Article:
A Column By
Native American Studies
University of California, Davis
Reporter after reporter told us that the Oklahoma City bombing by Timothy McVeigh was the worst terrorist attack ever perpetuated on U.S. soil. Either they have very racist definitions of what constitutes terrorism or they are very poorly educated in history!
How many remember the massacres at Wounded Knee, at Sand Creek, at the Washita, all carried out by U.S. Army units or by Colorado State militia against First Americans? It is very likely that each of these terrorist attacks resulted in greater numbers of deaths than McVeigh's bombing, but the exact totals will perhaps never be known because many died of exposure afterwards, as at Wounded Knee. And then we also have the "ethnic cleansing" carried out in southwest Oregon and northern California, where entire tribes were liquidated or left with only handfuls of survivors. And, of course, we can go back further to the massacres of the Pequots in Connecticut, the killing of Christian Delawares at Gnadenhutten, and George Washington's scorched earth campaign against the Iroquois in the War for U.S. Independence. And, as a Powhatan, I cannot forget the terrorist attacks of Bacon's rabble in Virginia in 1676 which wiped out or decimated entire villages from the Occaneechee in the south, to the Nansiaticos, Monacans, Doegs, and others farther north. Survivors were often sold as slaves; and this in spite of being largely at peace!
As much as we condemn the McVeigh massacre as a horrible crime, we should not forget that violence is very much a part of the tradition of Yanks and that most of the massacres of which I write involved the wholesale killing of women, children, and elders, often with the most unbelievable brutality and sheer sadism. What troubles me also, is how the people of the USA have usually overlooked the blatant atrocities carried out by OUR government since World War II. Here I am speaking of the efforts of the CIA and the Defense Department (meaning, of course, OUR presidents) to wipe out or cripple almost every democracy which might lean in a socialist or worker-peasant direction, including overthrows of reform governments in Guatemala and Iran in the 1950's and the repeated interventions in the Dominican Republic, Haiti, Nicaragua, Honduras, Guatemala, Vietnam, Panama, Grenada, Angola, Congo-Zaire, Guyana and elsewhere. Large numbers of Native Americans were slaughtered (as in Guatemala, El Salvador and Nicaragua) and also in Colombia where right-wing paramilitary forces are currently killing indigenous leaders and entire communities.
The figures are staggering! Hundreds of thousands of people killed in Central America, almost all of them American Indians by race. Millions killed in Vietnam and, more recently, in Iraq. Many thousands also killed by US weapons in Lebanon and Palestine, supplied to Israel and often used in a terrorist manner against civilians.
Am I wrong to say that the people of the USA, in general, seem unmoved by the totals of the killed, even when these totals include children and completely innocent victims? And, of course, our Congress continues to support the School of Assassins in Georgia (the so-called School of the Americas) which has trained so many of the brutal military killers in Latin America, as well as the Agency of Assassinations (the CIA) and the Defense Department.
The relative indifference of North Americans to the murders of other Americans, Asians, Africans, Timorese, et cetera, leads me to wonder what our core values are, as a nation (state). Is it that people are simply uninformed? Is it that only the deaths of white people motivate? Or is it that people simply want to enjoy beer and baseball, the circuses provided by the omnipresent world of entertainment, consumerism, and gluttony?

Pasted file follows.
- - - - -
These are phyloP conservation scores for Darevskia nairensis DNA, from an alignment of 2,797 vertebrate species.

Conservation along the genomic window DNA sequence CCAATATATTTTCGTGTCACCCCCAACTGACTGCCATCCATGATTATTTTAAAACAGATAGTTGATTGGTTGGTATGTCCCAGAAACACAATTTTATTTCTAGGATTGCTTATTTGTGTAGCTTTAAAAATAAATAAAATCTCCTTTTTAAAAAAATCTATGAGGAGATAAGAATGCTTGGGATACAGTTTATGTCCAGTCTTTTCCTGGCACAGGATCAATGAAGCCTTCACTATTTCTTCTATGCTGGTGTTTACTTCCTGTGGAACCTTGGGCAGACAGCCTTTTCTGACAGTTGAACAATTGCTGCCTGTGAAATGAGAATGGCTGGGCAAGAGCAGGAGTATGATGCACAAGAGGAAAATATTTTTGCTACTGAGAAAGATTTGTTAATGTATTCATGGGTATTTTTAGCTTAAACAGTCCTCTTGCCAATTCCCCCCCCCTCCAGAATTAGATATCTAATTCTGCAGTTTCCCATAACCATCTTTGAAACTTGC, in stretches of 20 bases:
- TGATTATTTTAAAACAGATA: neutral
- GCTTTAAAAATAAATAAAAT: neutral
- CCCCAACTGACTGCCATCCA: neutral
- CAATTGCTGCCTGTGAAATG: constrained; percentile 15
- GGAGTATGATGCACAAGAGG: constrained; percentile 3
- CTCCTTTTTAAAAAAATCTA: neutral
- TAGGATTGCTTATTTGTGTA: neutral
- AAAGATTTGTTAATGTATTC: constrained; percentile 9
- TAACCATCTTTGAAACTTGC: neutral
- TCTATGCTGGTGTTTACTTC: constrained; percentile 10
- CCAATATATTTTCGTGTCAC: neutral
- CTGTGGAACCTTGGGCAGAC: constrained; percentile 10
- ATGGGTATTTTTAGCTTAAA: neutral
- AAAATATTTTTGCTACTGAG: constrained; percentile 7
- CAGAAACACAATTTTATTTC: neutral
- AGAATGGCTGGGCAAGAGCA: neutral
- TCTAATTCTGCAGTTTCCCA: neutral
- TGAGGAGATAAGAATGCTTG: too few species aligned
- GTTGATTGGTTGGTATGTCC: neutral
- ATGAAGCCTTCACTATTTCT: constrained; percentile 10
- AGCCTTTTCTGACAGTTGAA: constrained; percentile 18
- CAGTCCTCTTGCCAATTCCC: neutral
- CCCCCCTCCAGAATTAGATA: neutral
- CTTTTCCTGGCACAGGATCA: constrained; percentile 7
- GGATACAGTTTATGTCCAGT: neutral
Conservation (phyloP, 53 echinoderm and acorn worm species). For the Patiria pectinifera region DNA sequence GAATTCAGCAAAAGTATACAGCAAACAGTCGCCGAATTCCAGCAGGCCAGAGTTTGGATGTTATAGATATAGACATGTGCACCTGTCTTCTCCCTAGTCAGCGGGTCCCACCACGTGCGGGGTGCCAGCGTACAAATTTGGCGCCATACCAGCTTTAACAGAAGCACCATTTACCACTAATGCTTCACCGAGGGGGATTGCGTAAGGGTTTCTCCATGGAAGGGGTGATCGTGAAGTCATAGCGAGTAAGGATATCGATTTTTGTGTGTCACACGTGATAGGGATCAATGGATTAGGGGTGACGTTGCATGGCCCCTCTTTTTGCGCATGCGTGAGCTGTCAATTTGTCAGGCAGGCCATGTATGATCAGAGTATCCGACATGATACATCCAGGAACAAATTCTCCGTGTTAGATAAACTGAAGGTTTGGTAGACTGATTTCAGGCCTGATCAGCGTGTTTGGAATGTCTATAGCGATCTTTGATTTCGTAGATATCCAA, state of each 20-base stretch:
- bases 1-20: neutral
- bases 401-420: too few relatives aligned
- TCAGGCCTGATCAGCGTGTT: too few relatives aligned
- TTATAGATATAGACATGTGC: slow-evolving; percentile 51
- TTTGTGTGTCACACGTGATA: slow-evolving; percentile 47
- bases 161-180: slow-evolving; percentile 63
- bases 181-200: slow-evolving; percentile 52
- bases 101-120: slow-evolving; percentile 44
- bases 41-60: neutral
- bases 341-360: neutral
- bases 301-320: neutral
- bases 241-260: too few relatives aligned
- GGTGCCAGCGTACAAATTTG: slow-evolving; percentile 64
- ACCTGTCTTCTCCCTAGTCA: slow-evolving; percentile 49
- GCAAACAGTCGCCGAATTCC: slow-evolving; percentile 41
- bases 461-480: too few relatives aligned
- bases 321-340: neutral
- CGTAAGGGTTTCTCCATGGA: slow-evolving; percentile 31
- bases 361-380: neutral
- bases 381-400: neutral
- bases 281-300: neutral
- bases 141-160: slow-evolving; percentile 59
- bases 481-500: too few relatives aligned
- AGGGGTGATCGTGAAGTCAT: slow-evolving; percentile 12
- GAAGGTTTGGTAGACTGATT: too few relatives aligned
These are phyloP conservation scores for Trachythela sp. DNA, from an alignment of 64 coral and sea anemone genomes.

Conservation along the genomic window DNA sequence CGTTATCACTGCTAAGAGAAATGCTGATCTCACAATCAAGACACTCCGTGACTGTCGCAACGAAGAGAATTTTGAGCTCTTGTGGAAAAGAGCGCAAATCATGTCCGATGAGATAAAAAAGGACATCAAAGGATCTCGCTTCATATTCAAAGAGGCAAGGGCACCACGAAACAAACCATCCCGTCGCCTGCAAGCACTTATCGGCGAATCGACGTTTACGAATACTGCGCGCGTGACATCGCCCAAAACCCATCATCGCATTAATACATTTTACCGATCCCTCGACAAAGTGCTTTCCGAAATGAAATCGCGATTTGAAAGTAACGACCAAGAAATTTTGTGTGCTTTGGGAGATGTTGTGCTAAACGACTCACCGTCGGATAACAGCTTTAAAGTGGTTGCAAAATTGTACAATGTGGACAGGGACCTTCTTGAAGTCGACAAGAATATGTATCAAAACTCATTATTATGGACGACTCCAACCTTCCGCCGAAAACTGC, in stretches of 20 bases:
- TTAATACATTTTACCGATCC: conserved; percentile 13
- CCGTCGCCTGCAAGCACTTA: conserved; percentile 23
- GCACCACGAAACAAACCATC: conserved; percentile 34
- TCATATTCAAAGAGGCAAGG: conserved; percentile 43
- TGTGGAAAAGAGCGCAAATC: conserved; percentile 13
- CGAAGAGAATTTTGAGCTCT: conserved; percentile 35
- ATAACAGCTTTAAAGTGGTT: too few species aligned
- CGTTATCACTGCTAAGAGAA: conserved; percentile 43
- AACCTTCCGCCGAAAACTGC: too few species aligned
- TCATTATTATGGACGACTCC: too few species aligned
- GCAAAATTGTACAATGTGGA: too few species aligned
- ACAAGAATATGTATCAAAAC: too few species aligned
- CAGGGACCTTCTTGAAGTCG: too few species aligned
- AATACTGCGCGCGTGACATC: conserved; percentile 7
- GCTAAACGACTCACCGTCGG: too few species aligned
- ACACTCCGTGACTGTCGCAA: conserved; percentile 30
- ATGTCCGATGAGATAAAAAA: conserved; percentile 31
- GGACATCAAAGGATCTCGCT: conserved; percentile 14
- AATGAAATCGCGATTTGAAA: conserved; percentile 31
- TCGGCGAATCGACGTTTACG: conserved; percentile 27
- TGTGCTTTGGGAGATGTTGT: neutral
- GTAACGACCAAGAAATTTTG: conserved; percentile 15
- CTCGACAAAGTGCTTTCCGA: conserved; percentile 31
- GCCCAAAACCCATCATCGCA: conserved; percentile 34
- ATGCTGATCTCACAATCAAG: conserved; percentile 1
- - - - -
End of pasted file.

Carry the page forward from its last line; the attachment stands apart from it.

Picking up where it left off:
But I have a deeper fear, and that is that many people know all too well what our government does throughout much of the world, and that they understand that the purpose of US policy is to guarantee the high-standard-of-living that many here enjoy and, more especially, the wealth and power of US-based corporations and their European counterparts.
Lets face it: the reason why we enjoy the luxury of having cheap bananas, plenty of oil, and all kinds of fundamental resources and products at affordable (for some of us) or even dirt cheap prices, is because : (1) labor union organizers in most of the countries our government dominates are systematically murdered, or are controlled by corrupt unions run by the elites in their country; (2) workers are unable to organize or strike to obtain a fair share of the value of the products they produce; (3) peasants (farmers) are systematically being driven off of the land, or have never been able to obtain land of their own, and peasant organizers, as in Brazil, are often systematically murdered and protests are suppressed brutally by corrupt police and army troops.
In other words, the economic prosperity of the United States (and of much of the northern hemisphere) is, in part, due to the application of the same brutal techniques which were used right here in the nineteenth and early twentieth centuries to suppress strikes, destroy unions, steal from Indians, oppress Black labor, and so on. The viciousness of some US corporations and their allies has simply been transferred beyond US borders where it is less visible.
This is what worries me, fellow citizens. What are we really like as a country today? Did Tim McVeigh simply act out the violence and indifference to human lives so typical of the powerful?
[Professor Jack D. Forbes, Powhatan-Delaware, is the author of RED BLOOD, AFRICANS AND NATIVE AMERICANS, ONLY APPROVED INDIANS and other books. He is professor emeritus of Native American Studies, University of California, Davis. ] Phone: (530) 752-3626/3237; Fax: (530) 752-7097